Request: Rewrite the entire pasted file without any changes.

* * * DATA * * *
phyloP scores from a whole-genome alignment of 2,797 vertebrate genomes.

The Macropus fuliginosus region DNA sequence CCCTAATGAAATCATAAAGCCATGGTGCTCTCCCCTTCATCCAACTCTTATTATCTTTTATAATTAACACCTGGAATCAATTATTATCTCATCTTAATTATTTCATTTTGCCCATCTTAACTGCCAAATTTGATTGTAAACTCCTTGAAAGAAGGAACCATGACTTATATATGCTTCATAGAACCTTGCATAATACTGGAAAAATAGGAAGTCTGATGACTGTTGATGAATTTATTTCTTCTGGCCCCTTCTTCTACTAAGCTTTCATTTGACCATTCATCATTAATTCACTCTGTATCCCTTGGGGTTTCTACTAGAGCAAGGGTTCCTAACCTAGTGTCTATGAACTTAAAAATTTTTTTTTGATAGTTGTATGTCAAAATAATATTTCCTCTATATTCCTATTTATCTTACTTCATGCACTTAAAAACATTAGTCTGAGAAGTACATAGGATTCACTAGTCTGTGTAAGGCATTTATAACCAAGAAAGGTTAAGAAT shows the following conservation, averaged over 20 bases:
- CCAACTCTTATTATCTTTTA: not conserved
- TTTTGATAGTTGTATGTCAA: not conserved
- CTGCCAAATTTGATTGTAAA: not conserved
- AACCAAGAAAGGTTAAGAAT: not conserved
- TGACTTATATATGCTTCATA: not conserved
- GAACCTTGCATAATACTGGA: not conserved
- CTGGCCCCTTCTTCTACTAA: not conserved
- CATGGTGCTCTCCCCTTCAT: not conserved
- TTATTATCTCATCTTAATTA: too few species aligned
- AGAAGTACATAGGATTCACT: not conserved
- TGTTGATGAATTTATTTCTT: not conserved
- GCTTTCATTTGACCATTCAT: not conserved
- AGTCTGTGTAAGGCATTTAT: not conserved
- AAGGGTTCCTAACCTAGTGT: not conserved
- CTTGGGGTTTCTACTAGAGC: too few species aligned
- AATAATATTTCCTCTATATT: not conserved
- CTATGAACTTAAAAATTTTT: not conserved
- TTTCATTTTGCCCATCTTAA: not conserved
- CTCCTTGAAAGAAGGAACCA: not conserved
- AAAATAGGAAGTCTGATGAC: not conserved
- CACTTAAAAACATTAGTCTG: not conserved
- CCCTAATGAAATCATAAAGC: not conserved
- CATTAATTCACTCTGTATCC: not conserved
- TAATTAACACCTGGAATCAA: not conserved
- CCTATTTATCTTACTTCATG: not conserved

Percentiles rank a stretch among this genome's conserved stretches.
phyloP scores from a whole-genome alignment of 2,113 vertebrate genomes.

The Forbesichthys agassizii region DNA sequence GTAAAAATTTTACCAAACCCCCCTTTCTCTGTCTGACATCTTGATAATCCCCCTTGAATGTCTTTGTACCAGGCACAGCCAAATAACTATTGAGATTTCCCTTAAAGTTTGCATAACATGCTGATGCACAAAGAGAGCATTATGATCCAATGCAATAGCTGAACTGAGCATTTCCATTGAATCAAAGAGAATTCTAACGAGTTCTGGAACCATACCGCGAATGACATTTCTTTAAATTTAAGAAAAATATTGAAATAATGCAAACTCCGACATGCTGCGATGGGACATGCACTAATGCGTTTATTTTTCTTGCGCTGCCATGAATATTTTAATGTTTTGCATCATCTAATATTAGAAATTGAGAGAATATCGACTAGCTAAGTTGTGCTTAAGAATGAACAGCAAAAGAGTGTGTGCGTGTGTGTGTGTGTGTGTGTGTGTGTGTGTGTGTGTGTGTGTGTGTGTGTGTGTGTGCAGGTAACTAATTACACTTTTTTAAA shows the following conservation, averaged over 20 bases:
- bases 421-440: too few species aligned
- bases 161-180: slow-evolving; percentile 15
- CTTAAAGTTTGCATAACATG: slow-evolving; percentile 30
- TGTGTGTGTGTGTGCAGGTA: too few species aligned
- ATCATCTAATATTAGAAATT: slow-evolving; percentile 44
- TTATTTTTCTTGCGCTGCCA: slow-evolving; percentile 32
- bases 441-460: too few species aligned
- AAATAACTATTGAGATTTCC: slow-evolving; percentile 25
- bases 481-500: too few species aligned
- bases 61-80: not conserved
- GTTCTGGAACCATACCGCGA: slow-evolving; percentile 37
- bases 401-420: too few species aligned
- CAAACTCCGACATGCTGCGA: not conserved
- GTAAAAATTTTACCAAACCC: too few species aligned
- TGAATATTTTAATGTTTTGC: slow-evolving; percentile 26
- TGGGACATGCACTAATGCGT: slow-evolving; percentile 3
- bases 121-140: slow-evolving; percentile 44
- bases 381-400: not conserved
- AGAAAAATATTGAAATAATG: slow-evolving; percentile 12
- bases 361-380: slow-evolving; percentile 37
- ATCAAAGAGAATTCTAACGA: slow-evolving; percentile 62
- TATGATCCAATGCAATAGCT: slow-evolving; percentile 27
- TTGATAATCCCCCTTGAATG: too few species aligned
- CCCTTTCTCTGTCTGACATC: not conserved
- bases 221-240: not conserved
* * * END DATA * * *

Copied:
phyloP scores from a whole-genome alignment of 2,797 vertebrate genomes.

The Macropus fuliginosus region DNA sequence CCCTAATGAAATCATAAAGCCATGGTGCTCTCCCCTTCATCCAACTCTTATTATCTTTTATAATTAACACCTGGAATCAATTATTATCTCATCTTAATTATTTCATTTTGCCCATCTTAACTGCCAAATTTGATTGTAAACTCCTTGAAAGAAGGAACCATGACTTATATATGCTTCATAGAACCTTGCATAATACTGGAAAAATAGGAAGTCTGATGACTGTTGATGAATTTATTTCTTCTGGCCCCTTCTTCTACTAAGCTTTCATTTGACCATTCATCATTAATTCACTCTGTATCCCTTGGGGTTTCTACTAGAGCAAGGGTTCCTAACCTAGTGTCTATGAACTTAAAAATTTTTTTTTGATAGTTGTATGTCAAAATAATATTTCCTCTATATTCCTATTTATCTTACTTCATGCACTTAAAAACATTAGTCTGAGAAGTACATAGGATTCACTAGTCTGTGTAAGGCATTTATAACCAAGAAAGGTTAAGAAT shows the following conservation, averaged over 20 bases:
- CCAACTCTTATTATCTTTTA: not conserved
- TTTTGATAGTTGTATGTCAA: not conserved
- CTGCCAAATTTGATTGTAAA: not conserved
- AACCAAGAAAGGTTAAGAAT: not conserved
- TGACTTATATATGCTTCATA: not conserved
- GAACCTTGCATAATACTGGA: not conserved
- CTGGCCCCTTCTTCTACTAA: not conserved
- CATGGTGCTCTCCCCTTCAT: not conserved
- TTATTATCTCATCTTAATTA: too few species aligned
- AGAAGTACATAGGATTCACT: not conserved
- TGTTGATGAATTTATTTCTT: not conserved
- GCTTTCATTTGACCATTCAT: not conserved
- AGTCTGTGTAAGGCATTTAT: not conserved
- AAGGGTTCCTAACCTAGTGT: not conserved
- CTTGGGGTTTCTACTAGAGC: too few species aligned
- AATAATATTTCCTCTATATT: not conserved
- CTATGAACTTAAAAATTTTT: not conserved
- TTTCATTTTGCCCATCTTAA: not conserved
- CTCCTTGAAAGAAGGAACCA: not conserved
- AAAATAGGAAGTCTGATGAC: not conserved
- CACTTAAAAACATTAGTCTG: not conserved
- CCCTAATGAAATCATAAAGC: not conserved
- CATTAATTCACTCTGTATCC: not conserved
- TAATTAACACCTGGAATCAA: not conserved
- CCTATTTATCTTACTTCATG: not conserved

Percentiles rank a stretch among this genome's conserved stretches.
phyloP scores from a whole-genome alignment of 2,113 vertebrate genomes.

The Forbesichthys agassizii region DNA sequence GTAAAAATTTTACCAAACCCCCCTTTCTCTGTCTGACATCTTGATAATCCCCCTTGAATGTCTTTGTACCAGGCACAGCCAAATAACTATTGAGATTTCCCTTAAAGTTTGCATAACATGCTGATGCACAAAGAGAGCATTATGATCCAATGCAATAGCTGAACTGAGCATTTCCATTGAATCAAAGAGAATTCTAACGAGTTCTGGAACCATACCGCGAATGACATTTCTTTAAATTTAAGAAAAATATTGAAATAATGCAAACTCCGACATGCTGCGATGGGACATGCACTAATGCGTTTATTTTTCTTGCGCTGCCATGAATATTTTAATGTTTTGCATCATCTAATATTAGAAATTGAGAGAATATCGACTAGCTAAGTTGTGCTTAAGAATGAACAGCAAAAGAGTGTGTGCGTGTGTGTGTGTGTGTGTGTGTGTGTGTGTGTGTGTGTGTGTGTGTGTGTGTGTGTGCAGGTAACTAATTACACTTTTTTAAA shows the following conservation, averaged over 20 bases:
- bases 421-440: too few species aligned
- bases 161-180: slow-evolving; percentile 15
- CTTAAAGTTTGCATAACATG: slow-evolving; percentile 30
- TGTGTGTGTGTGTGCAGGTA: too few species aligned
- ATCATCTAATATTAGAAATT: slow-evolving; percentile 44
- TTATTTTTCTTGCGCTGCCA: slow-evolving; percentile 32
- bases 441-460: too few species aligned
- AAATAACTATTGAGATTTCC: slow-evolving; percentile 25
- bases 481-500: too few species aligned
- bases 61-80: not conserved
- GTTCTGGAACCATACCGCGA: slow-evolving; percentile 37
- bases 401-420: too few species aligned
- CAAACTCCGACATGCTGCGA: not conserved
- GTAAAAATTTTACCAAACCC: too few species aligned
- TGAATATTTTAATGTTTTGC: slow-evolving; percentile 26
- TGGGACATGCACTAATGCGT: slow-evolving; percentile 3
- bases 121-140: slow-evolving; percentile 44
- bases 381-400: not conserved
- AGAAAAATATTGAAATAATG: slow-evolving; percentile 12
- bases 361-380: slow-evolving; percentile 37
- ATCAAAGAGAATTCTAACGA: slow-evolving; percentile 62
- TATGATCCAATGCAATAGCT: slow-evolving; percentile 27
- TTGATAATCCCCCTTGAATG: too few species aligned
- CCCTTTCTCTGTCTGACATC: not conserved
- bases 221-240: not conserved